Thanks Leighton – yes, truly amazing! We didn’t get to Koh Ker or any of the more remote temples, unfortunately. Unlike you we had only a few days in Cambodia, but I’d love to go back one day! My own favourite of those we did see was Banteay Kdei – I assume you went there? And thanks for confirming my suspicions about Tomb Raider – glad I’ve never bothered!!

  • Teresa

    My daughter has been to Cambodia twice and I can understand why! Your photos really suns up its beauty.Lucky you were able to go just before Covid.

    • Sarah Wilkie

      Yes, we were really fortunate to be able to fit our trip in just before things locked down – a couple of weeks later and our trip would have been cut short, I am sure. I would love to visit Cambodia again, there’s so much we weren’t able to fit into our itinerary. But I suspect we won’t go back, there are just too many other places we want to go, once we can!

    • Sarah Wilkie

      Thanks Margaret 🙂 I was a bit concerned when I saw the group of people all queuing to get their selfies, but as soon as we went just few steps further into the temple we had it almost to ourselves!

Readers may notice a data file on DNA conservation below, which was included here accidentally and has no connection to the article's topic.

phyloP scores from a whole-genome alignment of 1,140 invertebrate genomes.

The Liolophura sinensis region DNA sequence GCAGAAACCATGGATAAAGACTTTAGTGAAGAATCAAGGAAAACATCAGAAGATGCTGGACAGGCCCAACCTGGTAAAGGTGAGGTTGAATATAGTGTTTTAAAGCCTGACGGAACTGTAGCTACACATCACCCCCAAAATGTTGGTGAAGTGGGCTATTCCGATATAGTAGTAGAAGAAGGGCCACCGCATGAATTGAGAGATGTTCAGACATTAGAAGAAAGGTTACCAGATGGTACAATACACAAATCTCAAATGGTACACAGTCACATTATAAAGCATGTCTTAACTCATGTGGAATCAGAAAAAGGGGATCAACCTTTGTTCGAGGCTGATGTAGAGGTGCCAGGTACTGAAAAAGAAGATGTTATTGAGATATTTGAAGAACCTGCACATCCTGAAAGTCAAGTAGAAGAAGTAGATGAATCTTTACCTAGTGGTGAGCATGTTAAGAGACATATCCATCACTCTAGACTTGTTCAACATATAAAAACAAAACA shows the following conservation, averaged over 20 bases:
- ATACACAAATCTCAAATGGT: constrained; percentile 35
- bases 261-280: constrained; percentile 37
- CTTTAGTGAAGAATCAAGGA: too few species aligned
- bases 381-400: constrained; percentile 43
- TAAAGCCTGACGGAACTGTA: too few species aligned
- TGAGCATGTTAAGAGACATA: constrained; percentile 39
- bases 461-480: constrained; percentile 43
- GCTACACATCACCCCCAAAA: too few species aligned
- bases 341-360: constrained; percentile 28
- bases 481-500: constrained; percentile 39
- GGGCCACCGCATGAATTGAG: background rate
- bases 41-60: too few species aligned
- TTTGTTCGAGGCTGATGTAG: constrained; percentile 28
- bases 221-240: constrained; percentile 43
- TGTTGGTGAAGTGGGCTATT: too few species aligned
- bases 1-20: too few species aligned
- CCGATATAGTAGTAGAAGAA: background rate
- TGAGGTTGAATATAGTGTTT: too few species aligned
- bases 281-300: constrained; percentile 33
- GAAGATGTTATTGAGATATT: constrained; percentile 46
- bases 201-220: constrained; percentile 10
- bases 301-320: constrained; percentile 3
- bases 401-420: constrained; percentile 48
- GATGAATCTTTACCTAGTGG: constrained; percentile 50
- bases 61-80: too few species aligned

• margaret21

        There are no words. I remember taking my grandson to an exhibition at the Natural History Museum. It was hard for him to see for the throng of people with their BACKS to the dinosaur so they could have their face immediately in front of it. What?

  • maristravels

    Great images, Sarah. Your post reminds me of a happy time there with my husband and our lovely guide, also called Sam (I wonder if we hired the same one?) We were there in 2004 when there may have been fewer tourists, at least we didn’t have any selfie takers, but we did have quite a lot of Japanese camera wielders who would push in front. In our polite British way we didn’t object for some time until my husband decided to assert himself which led to much bowing and apologizing on the Japanese side!

    • Sarah Wilkie

      Thank you 🙂 I wonder if it was the same guide? He would have been quite young in 2004 I think! I can just see that scene you describe, with the Japanese tourists so apologetic 😀